Online lenders

What you need to know about China’s online microlending industry

  • Online lending in China is getting out of control for regulators -- many of the players are unlicensed and it’s looking like an increasingly predatory business
  • Online consumer lending in China accounted for more than 85 percent of global activity last year
What you need to know about China’s online microlending industry

China’s online lending space is growing too fast for regulators.

For the past couple weeks the Chinese government has been homing in on the country’s online lending industry, which has grown exponentially in the last year and may be getting out of hand: regulations are loose, many of the players are unlicensed and it’s looking like an increasingly predatory business.

The heightened sense of urgency to clean up the industry is illustrative of the structural challenges of online lenders even outside China.

Online lending firms make money charging origination and service fees, unlike online banks like Goldman Sachs which generate revenue on interest. When an online lender originates loans it wants to take the fees and sell those loan as soon as it can, without dedicating the time and resources to evaluate the borrowers, and pass the risk onto purchasers of those loans.

Here’s what you need to know about what’s happening in China today.

What is online micro lending?
The online micro lending space grew this year after a government crackdown on peer-to-peer lenders in 2016 that pushed companies into “cash micro-lending,” which offer immediate unsecured loans over the Internet at exorbitantly high interest rates — often 35 percent, though the legal limit is 36 percent. Sometimes lenders can take rates above 50 percent by adding “transaction fees” to the standard rate. The nearly 160 companies in this $152 billion industry have regulators’ attention today for the tendencies in “over-lending, repeat borrowing, improper collection, abnormally high interest rates, and privacy violations” that have become so prominent. The biggest names include Qudian (which is backed by Ant Financial), China Rapid Finance and PPDai.

All three of them have raised funds or plan to in New York.

By the numbers

What’s happening?
So far Beijing has been loose with the rules and now it’s reining them in. The Chinese government had been considering tightening the regulation of online consumer lending, which would slow the industry’s rapid growth. Late last month, the country’s “Internet finance” association basically told “unqualified institutions” to stop offering loans; the central government told regional governments to stop issuing microlending licenses to online players. It also stopped ongoing approval proceedings for new players.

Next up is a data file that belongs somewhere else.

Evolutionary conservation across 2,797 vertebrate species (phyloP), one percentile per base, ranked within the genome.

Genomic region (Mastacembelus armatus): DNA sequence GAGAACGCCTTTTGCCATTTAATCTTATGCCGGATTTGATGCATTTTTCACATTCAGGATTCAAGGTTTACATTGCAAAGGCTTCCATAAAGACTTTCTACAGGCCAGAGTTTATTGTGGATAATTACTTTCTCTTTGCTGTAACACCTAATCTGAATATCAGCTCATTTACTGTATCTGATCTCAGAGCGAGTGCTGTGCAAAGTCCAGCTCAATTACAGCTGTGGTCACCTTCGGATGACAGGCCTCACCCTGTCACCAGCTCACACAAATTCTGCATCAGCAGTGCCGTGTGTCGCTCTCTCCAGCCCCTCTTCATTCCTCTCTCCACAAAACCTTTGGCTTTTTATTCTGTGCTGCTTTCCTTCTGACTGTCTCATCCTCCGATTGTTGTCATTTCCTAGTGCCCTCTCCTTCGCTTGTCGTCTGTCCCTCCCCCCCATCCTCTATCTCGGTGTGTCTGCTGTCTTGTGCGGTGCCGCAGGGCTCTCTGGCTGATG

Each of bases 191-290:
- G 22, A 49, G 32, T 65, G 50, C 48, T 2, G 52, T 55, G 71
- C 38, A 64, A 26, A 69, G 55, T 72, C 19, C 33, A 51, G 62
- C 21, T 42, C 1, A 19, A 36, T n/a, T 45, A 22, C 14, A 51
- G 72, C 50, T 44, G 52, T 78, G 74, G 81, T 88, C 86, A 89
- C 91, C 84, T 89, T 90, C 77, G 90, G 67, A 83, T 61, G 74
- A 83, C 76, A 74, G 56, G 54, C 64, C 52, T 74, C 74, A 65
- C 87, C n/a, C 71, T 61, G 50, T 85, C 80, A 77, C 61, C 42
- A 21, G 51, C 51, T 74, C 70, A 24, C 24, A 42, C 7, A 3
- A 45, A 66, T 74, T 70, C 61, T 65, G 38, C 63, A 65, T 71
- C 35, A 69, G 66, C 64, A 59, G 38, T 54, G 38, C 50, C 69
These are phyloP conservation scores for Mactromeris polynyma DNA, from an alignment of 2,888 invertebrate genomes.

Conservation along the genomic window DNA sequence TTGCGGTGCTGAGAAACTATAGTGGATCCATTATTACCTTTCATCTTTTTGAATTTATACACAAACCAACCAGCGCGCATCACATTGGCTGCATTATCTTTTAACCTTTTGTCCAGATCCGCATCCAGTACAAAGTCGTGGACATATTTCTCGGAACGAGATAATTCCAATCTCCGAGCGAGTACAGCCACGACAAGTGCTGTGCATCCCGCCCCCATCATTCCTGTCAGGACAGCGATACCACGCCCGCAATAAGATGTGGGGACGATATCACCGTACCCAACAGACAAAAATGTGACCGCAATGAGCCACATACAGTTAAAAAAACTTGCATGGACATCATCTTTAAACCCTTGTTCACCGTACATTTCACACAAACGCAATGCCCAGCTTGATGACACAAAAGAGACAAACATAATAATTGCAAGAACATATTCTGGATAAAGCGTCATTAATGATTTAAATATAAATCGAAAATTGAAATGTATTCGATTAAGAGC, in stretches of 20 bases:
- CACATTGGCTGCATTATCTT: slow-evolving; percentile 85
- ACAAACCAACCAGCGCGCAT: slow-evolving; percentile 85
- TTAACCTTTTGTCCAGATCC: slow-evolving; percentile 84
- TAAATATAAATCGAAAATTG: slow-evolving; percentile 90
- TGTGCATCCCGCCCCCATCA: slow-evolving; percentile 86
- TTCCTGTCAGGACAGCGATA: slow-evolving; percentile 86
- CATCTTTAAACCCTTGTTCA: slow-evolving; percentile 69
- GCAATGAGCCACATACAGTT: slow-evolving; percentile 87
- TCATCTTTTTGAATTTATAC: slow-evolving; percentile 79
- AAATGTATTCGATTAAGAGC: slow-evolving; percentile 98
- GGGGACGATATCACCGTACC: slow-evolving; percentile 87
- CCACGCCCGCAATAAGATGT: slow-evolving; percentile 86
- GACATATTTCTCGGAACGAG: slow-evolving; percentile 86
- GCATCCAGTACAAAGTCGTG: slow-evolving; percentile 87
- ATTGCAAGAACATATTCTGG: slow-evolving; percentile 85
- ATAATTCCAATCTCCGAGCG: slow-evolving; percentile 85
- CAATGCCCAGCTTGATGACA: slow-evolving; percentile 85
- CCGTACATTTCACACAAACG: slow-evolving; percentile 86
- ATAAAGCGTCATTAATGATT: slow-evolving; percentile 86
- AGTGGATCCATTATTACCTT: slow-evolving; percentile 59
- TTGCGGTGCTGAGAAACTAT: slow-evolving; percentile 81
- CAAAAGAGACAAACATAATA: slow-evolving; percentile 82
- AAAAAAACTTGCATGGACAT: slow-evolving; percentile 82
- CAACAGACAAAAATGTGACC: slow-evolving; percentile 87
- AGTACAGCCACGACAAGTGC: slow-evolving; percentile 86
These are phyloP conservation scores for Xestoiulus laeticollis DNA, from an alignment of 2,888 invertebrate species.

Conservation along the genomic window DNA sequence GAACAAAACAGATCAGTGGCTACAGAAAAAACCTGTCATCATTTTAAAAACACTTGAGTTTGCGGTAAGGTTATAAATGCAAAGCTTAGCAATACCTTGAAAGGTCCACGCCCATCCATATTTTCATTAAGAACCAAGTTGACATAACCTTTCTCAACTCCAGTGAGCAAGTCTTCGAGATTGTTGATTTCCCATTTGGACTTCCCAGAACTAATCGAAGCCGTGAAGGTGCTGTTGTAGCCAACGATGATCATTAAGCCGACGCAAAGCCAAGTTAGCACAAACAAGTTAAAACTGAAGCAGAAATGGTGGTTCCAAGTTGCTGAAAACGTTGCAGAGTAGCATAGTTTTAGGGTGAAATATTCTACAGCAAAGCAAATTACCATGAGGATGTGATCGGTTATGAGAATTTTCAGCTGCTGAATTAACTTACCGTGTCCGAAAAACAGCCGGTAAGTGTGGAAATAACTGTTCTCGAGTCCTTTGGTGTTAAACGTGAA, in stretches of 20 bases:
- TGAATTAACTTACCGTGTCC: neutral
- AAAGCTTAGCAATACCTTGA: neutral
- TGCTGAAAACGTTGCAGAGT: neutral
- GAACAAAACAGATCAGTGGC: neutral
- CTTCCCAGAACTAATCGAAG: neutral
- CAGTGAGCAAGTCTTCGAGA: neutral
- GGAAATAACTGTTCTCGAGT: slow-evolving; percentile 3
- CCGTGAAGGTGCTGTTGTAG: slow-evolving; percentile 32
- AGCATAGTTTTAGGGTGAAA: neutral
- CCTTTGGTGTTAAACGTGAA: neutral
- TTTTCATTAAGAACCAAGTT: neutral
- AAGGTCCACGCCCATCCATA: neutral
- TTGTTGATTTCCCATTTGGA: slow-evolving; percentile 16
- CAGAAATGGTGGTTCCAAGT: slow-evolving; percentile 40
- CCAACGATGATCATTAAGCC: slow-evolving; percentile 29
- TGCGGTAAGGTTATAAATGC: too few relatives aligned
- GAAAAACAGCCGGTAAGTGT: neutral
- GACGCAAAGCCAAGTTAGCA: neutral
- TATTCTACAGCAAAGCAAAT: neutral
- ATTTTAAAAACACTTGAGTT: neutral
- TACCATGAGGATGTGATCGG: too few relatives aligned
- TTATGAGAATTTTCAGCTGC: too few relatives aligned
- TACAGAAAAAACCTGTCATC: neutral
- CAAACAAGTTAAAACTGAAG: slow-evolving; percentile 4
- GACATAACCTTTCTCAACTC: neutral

Finally, on Friday, financial regulators issued new rules targeting online micro-lenders: lending companies can’t give loans to customers that don’t have a source of income or mislead customers into over-borrowing; if an organization or individual doesn’t have a license to make loans, they can’t conduct a lending business; companies need to actually assess borrowers’ creditworthiness and repayment abilities; loans can “generally” only be extended twice, though the rules don’t say anything about possible exceptions to the rule; micro-loans can’t be used to speculate in the stock market or make down payments on property.

Where is this coming from?
China’s got a lot of consumer debt on its hands right now and a lot of it is coming from the online lending space. Unsecured online consumer loans hit $140 billion last year and now China wants to mitigate. Even though it was its leash tightening on peer-to-peer loans last year that got people in this situation in the first place.

That’s great, right?
Well, legitimate players that actually aren’t sketchy at all exist — alt lenders PPDai, Jianpu Technology, and Qudian, for example, all of whom have seen their share prices fall as this narrative has been unfolding.

Also, generally, it’s difficult to access credit from traditional financial institutions when most people don’t have much of a credit history and with the trove of digital payments data all across China, online lenders have been easier to work with.

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